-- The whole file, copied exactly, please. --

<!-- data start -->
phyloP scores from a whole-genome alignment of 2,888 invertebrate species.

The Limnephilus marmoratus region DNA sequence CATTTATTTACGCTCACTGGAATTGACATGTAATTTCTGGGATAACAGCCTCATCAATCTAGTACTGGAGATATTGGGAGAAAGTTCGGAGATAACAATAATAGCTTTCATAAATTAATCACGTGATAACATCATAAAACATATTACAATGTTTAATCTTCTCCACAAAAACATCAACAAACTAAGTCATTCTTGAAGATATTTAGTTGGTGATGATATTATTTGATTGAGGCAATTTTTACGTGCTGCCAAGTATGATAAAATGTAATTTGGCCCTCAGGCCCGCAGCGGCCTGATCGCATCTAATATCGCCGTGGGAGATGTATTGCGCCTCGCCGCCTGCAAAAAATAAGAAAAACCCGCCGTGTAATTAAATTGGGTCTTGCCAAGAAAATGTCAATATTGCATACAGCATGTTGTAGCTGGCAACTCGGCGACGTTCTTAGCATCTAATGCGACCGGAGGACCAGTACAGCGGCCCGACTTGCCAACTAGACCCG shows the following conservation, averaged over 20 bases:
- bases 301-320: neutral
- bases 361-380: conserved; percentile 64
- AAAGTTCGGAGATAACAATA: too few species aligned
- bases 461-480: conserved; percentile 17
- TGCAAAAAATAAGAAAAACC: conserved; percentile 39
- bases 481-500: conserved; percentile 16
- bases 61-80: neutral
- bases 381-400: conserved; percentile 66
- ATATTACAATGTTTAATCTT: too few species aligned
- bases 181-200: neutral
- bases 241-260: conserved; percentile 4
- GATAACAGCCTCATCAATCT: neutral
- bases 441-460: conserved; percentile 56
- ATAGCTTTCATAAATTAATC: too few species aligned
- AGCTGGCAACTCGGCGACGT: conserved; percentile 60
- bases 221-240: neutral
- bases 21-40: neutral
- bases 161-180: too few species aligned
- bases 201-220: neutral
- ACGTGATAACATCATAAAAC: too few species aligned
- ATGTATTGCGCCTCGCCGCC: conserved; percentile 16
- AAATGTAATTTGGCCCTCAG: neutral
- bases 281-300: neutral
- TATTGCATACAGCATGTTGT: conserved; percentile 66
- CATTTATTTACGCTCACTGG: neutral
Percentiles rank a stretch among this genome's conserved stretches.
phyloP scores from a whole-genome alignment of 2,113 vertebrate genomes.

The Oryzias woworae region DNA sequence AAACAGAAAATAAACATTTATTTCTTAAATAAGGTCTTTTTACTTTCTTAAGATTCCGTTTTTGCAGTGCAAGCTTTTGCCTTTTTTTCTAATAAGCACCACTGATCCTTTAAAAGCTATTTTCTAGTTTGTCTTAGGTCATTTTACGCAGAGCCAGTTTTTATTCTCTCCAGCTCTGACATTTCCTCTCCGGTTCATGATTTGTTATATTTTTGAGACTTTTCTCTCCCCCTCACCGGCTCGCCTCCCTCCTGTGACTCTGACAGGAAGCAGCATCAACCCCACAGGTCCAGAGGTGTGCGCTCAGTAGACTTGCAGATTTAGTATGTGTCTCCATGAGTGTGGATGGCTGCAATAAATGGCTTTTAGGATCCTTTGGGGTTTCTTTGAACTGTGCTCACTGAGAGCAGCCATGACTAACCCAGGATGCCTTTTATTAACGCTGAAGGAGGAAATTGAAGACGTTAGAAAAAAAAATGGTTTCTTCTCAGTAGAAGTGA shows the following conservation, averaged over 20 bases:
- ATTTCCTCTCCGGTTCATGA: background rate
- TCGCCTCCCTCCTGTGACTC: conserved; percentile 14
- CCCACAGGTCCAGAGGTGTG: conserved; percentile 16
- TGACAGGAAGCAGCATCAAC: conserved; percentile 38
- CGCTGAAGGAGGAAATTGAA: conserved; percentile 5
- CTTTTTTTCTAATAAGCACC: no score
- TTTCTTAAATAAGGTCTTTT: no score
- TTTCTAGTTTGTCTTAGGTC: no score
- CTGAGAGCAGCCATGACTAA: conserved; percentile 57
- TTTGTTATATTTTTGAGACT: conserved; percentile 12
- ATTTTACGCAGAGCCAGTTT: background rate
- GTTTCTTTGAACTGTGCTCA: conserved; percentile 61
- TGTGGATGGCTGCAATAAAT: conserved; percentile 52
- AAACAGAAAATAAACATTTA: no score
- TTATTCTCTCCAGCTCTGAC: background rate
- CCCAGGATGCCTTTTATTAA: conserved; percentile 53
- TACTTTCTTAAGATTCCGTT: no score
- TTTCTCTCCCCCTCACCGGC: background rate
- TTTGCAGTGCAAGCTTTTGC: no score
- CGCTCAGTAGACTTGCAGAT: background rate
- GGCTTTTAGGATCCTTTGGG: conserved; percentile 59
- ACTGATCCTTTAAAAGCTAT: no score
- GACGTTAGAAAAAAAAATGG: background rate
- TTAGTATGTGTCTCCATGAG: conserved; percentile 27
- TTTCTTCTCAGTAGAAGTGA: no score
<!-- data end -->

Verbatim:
phyloP scores from a whole-genome alignment of 2,888 invertebrate species.

The Limnephilus marmoratus region DNA sequence CATTTATTTACGCTCACTGGAATTGACATGTAATTTCTGGGATAACAGCCTCATCAATCTAGTACTGGAGATATTGGGAGAAAGTTCGGAGATAACAATAATAGCTTTCATAAATTAATCACGTGATAACATCATAAAACATATTACAATGTTTAATCTTCTCCACAAAAACATCAACAAACTAAGTCATTCTTGAAGATATTTAGTTGGTGATGATATTATTTGATTGAGGCAATTTTTACGTGCTGCCAAGTATGATAAAATGTAATTTGGCCCTCAGGCCCGCAGCGGCCTGATCGCATCTAATATCGCCGTGGGAGATGTATTGCGCCTCGCCGCCTGCAAAAAATAAGAAAAACCCGCCGTGTAATTAAATTGGGTCTTGCCAAGAAAATGTCAATATTGCATACAGCATGTTGTAGCTGGCAACTCGGCGACGTTCTTAGCATCTAATGCGACCGGAGGACCAGTACAGCGGCCCGACTTGCCAACTAGACCCG shows the following conservation, averaged over 20 bases:
- bases 301-320: neutral
- bases 361-380: conserved; percentile 64
- AAAGTTCGGAGATAACAATA: too few species aligned
- bases 461-480: conserved; percentile 17
- TGCAAAAAATAAGAAAAACC: conserved; percentile 39
- bases 481-500: conserved; percentile 16
- bases 61-80: neutral
- bases 381-400: conserved; percentile 66
- ATATTACAATGTTTAATCTT: too few species aligned
- bases 181-200: neutral
- bases 241-260: conserved; percentile 4
- GATAACAGCCTCATCAATCT: neutral
- bases 441-460: conserved; percentile 56
- ATAGCTTTCATAAATTAATC: too few species aligned
- AGCTGGCAACTCGGCGACGT: conserved; percentile 60
- bases 221-240: neutral
- bases 21-40: neutral
- bases 161-180: too few species aligned
- bases 201-220: neutral
- ACGTGATAACATCATAAAAC: too few species aligned
- ATGTATTGCGCCTCGCCGCC: conserved; percentile 16
- AAATGTAATTTGGCCCTCAG: neutral
- bases 281-300: neutral
- TATTGCATACAGCATGTTGT: conserved; percentile 66
- CATTTATTTACGCTCACTGG: neutral
Percentiles rank a stretch among this genome's conserved stretches.
phyloP scores from a whole-genome alignment of 2,113 vertebrate genomes.

The Oryzias woworae region DNA sequence AAACAGAAAATAAACATTTATTTCTTAAATAAGGTCTTTTTACTTTCTTAAGATTCCGTTTTTGCAGTGCAAGCTTTTGCCTTTTTTTCTAATAAGCACCACTGATCCTTTAAAAGCTATTTTCTAGTTTGTCTTAGGTCATTTTACGCAGAGCCAGTTTTTATTCTCTCCAGCTCTGACATTTCCTCTCCGGTTCATGATTTGTTATATTTTTGAGACTTTTCTCTCCCCCTCACCGGCTCGCCTCCCTCCTGTGACTCTGACAGGAAGCAGCATCAACCCCACAGGTCCAGAGGTGTGCGCTCAGTAGACTTGCAGATTTAGTATGTGTCTCCATGAGTGTGGATGGCTGCAATAAATGGCTTTTAGGATCCTTTGGGGTTTCTTTGAACTGTGCTCACTGAGAGCAGCCATGACTAACCCAGGATGCCTTTTATTAACGCTGAAGGAGGAAATTGAAGACGTTAGAAAAAAAAATGGTTTCTTCTCAGTAGAAGTGA shows the following conservation, averaged over 20 bases:
- ATTTCCTCTCCGGTTCATGA: background rate
- TCGCCTCCCTCCTGTGACTC: conserved; percentile 14
- CCCACAGGTCCAGAGGTGTG: conserved; percentile 16
- TGACAGGAAGCAGCATCAAC: conserved; percentile 38
- CGCTGAAGGAGGAAATTGAA: conserved; percentile 5
- CTTTTTTTCTAATAAGCACC: no score
- TTTCTTAAATAAGGTCTTTT: no score
- TTTCTAGTTTGTCTTAGGTC: no score
- CTGAGAGCAGCCATGACTAA: conserved; percentile 57
- TTTGTTATATTTTTGAGACT: conserved; percentile 12
- ATTTTACGCAGAGCCAGTTT: background rate
- GTTTCTTTGAACTGTGCTCA: conserved; percentile 61
- TGTGGATGGCTGCAATAAAT: conserved; percentile 52
- AAACAGAAAATAAACATTTA: no score
- TTATTCTCTCCAGCTCTGAC: background rate
- CCCAGGATGCCTTTTATTAA: conserved; percentile 53
- TACTTTCTTAAGATTCCGTT: no score
- TTTCTCTCCCCCTCACCGGC: background rate
- TTTGCAGTGCAAGCTTTTGC: no score
- CGCTCAGTAGACTTGCAGAT: background rate
- GGCTTTTAGGATCCTTTGGG: conserved; percentile 59
- ACTGATCCTTTAAAAGCTAT: no score
- GACGTTAGAAAAAAAAATGG: background rate
- TTAGTATGTGTCTCCATGAG: conserved; percentile 27
- TTTCTTCTCAGTAGAAGTGA: no score